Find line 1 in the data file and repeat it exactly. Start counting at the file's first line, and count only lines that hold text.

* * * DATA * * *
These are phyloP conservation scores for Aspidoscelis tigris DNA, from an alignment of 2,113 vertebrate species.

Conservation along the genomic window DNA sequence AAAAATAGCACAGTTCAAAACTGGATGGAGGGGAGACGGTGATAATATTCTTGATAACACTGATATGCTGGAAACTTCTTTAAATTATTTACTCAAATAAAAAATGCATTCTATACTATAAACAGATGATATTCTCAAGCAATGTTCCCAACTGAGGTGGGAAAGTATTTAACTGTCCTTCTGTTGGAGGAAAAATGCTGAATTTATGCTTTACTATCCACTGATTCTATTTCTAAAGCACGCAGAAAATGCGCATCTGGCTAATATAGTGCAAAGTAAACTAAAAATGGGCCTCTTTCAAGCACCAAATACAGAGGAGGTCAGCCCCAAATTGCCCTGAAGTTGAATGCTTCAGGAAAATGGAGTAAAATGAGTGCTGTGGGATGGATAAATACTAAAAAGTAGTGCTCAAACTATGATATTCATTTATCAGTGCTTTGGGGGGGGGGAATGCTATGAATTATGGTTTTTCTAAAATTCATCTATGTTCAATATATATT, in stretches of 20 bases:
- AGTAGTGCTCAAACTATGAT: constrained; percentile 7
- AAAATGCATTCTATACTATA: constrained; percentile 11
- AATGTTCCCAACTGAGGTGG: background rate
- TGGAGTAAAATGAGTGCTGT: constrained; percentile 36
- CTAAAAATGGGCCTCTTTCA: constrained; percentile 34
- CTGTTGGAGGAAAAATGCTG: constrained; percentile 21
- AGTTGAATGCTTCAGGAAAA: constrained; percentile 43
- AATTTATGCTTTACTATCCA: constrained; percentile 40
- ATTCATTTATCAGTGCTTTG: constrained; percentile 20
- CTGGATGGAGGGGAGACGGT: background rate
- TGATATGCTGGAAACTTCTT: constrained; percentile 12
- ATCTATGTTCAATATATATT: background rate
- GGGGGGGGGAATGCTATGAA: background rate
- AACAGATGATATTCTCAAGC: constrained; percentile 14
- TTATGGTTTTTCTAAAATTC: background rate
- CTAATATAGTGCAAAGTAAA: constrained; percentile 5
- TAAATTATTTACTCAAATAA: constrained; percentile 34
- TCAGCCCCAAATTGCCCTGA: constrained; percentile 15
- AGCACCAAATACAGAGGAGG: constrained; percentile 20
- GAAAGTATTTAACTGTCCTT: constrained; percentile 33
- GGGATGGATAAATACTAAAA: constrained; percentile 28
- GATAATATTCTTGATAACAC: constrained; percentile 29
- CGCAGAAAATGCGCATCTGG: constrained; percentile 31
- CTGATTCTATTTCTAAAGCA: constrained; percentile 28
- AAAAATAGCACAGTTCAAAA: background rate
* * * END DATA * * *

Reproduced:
These are phyloP conservation scores for Aspidoscelis tigris DNA, from an alignment of 2,113 vertebrate species.